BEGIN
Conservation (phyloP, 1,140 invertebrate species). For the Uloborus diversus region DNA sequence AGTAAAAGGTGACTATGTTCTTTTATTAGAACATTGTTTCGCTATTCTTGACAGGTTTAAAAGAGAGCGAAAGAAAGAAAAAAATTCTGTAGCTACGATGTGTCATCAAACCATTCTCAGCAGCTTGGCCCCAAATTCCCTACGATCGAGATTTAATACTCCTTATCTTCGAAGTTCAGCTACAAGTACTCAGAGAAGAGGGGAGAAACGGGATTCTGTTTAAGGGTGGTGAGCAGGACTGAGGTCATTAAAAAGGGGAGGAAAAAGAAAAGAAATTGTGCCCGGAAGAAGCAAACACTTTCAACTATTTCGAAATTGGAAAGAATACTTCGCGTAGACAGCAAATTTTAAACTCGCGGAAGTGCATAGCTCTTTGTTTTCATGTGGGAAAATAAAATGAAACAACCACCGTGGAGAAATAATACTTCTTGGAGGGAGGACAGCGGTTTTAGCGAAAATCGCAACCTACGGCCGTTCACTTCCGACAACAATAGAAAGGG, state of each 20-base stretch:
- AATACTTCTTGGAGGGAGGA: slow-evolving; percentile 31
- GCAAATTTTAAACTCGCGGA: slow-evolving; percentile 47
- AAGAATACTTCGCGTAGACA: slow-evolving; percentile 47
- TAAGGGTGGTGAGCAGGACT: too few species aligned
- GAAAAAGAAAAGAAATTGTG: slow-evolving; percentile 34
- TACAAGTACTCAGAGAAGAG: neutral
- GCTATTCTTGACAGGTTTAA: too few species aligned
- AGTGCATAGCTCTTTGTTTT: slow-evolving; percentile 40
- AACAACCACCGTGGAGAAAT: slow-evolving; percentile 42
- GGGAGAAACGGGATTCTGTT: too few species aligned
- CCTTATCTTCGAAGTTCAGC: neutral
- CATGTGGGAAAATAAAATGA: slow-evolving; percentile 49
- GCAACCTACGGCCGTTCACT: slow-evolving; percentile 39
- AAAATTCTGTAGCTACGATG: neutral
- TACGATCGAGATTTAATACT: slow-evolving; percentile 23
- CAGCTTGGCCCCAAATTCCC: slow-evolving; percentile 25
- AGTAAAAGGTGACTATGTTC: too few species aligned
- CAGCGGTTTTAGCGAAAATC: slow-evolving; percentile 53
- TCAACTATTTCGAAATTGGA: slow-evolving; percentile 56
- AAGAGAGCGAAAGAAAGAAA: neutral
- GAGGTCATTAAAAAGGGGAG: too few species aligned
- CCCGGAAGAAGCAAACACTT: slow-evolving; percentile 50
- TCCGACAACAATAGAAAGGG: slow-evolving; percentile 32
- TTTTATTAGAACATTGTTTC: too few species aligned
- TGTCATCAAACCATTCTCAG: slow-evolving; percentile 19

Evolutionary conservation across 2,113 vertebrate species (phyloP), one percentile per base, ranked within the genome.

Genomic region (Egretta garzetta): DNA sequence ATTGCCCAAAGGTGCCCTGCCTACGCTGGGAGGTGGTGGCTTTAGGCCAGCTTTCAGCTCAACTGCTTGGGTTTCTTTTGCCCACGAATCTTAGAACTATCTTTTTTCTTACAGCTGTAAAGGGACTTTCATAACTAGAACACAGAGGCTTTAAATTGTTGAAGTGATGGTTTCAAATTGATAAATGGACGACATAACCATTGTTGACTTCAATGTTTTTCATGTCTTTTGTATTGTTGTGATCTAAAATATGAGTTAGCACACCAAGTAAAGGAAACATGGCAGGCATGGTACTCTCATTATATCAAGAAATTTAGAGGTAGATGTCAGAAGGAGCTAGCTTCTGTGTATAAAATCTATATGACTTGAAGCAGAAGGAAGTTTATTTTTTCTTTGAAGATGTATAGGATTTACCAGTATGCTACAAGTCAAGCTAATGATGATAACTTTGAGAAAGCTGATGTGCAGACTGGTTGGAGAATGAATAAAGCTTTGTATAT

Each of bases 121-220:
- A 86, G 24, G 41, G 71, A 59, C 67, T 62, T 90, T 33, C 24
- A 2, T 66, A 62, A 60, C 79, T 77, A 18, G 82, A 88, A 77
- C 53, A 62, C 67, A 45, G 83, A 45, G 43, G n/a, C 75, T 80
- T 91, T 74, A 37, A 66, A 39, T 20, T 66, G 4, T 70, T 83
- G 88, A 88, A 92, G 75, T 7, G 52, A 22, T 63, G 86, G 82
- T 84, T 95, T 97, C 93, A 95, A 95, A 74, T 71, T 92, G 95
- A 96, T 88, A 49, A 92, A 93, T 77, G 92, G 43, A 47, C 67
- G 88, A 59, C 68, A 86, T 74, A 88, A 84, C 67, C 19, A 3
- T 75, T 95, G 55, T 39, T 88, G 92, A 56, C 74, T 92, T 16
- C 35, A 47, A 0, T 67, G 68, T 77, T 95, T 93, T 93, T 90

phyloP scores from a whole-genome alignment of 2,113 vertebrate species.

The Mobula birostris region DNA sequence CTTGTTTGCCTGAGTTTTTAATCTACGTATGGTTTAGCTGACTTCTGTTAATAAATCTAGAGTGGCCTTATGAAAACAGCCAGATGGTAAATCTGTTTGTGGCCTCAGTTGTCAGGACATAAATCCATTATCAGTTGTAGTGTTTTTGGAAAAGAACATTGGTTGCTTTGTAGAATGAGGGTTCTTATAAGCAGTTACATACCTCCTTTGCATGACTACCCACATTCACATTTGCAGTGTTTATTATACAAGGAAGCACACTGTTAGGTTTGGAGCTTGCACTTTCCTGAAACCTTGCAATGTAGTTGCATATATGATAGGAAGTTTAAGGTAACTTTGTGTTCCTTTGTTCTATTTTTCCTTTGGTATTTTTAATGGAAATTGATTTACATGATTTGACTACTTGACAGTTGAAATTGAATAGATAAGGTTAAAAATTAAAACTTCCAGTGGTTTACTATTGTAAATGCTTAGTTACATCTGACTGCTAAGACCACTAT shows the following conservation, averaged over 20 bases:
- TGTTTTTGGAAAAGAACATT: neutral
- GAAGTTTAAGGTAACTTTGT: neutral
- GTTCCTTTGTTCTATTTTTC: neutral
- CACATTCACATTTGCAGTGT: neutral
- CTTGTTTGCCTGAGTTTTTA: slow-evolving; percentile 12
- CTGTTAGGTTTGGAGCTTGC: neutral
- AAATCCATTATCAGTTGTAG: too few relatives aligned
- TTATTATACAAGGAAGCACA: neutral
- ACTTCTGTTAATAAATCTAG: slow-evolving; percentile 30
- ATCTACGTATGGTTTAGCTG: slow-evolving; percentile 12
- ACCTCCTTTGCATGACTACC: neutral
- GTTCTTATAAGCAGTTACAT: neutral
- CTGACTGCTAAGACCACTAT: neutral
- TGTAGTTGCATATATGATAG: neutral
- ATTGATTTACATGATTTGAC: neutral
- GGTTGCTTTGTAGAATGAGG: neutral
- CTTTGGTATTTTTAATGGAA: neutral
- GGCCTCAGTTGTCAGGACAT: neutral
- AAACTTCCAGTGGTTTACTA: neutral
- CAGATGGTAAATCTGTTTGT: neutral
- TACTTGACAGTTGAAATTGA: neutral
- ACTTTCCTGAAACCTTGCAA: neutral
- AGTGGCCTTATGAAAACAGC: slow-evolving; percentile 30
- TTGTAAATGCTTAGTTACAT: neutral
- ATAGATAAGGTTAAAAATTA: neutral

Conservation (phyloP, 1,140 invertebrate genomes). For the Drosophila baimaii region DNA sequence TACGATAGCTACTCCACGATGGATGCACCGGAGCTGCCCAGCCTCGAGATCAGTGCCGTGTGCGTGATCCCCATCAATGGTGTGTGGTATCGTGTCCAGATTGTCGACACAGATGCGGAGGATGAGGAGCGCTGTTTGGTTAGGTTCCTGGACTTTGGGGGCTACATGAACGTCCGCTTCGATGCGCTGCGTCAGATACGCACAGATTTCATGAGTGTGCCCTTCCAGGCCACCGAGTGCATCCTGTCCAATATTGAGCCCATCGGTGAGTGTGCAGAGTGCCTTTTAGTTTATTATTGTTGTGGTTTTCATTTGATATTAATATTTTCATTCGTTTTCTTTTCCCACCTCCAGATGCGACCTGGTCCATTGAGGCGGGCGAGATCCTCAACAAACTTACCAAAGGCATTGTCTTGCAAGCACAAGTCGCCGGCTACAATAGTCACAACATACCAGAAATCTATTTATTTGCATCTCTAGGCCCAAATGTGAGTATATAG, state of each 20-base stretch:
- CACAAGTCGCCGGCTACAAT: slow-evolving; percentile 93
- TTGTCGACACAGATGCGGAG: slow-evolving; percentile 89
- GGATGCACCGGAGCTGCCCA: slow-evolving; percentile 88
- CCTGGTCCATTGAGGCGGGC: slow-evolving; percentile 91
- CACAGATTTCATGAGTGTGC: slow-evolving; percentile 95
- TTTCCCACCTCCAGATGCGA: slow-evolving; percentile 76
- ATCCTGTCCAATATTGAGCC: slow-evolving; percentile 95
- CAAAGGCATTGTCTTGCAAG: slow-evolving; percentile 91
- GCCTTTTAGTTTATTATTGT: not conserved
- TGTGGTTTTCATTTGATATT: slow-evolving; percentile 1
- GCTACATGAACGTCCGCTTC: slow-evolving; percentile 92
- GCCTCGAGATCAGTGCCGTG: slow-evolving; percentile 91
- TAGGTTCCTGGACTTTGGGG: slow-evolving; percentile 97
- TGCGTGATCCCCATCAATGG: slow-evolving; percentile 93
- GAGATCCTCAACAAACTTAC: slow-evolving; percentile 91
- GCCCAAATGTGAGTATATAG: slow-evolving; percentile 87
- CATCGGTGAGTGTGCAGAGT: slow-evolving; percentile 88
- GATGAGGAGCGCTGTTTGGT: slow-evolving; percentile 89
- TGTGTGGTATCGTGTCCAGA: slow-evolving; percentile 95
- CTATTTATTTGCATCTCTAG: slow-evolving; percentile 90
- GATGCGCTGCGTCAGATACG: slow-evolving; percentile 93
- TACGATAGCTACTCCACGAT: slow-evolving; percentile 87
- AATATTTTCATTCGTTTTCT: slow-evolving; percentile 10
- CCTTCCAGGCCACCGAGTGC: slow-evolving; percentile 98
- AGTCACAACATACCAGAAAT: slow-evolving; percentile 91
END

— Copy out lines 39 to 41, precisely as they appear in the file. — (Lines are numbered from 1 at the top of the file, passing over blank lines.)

- C 35, A 47, A 0, T 67, G 68, T 77, T 95, T 93, T 93, T 90

phyloP scores from a whole-genome alignment of 2,113 vertebrate species.

The Mobula birostris region DNA sequence CTTGTTTGCCTGAGTTTTTAATCTACGTATGGTTTAGCTGACTTCTGTTAATAAATCTAGAGTGGCCTTATGAAAACAGCCAGATGGTAAATCTGTTTGTGGCCTCAGTTGTCAGGACATAAATCCATTATCAGTTGTAGTGTTTTTGGAAAAGAACATTGGTTGCTTTGTAGAATGAGGGTTCTTATAAGCAGTTACATACCTCCTTTGCATGACTACCCACATTCACATTTGCAGTGTTTATTATACAAGGAAGCACACTGTTAGGTTTGGAGCTTGCACTTTCCTGAAACCTTGCAATGTAGTTGCATATATGATAGGAAGTTTAAGGTAACTTTGTGTTCCTTTGTTCTATTTTTCCTTTGGTATTTTTAATGGAAATTGATTTACATGATTTGACTACTTGACAGTTGAAATTGAATAGATAAGGTTAAAAATTAAAACTTCCAGTGGTTTACTATTGTAAATGCTTAGTTACATCTGACTGCTAAGACCACTAT shows the following conservation, averaged over 20 bases: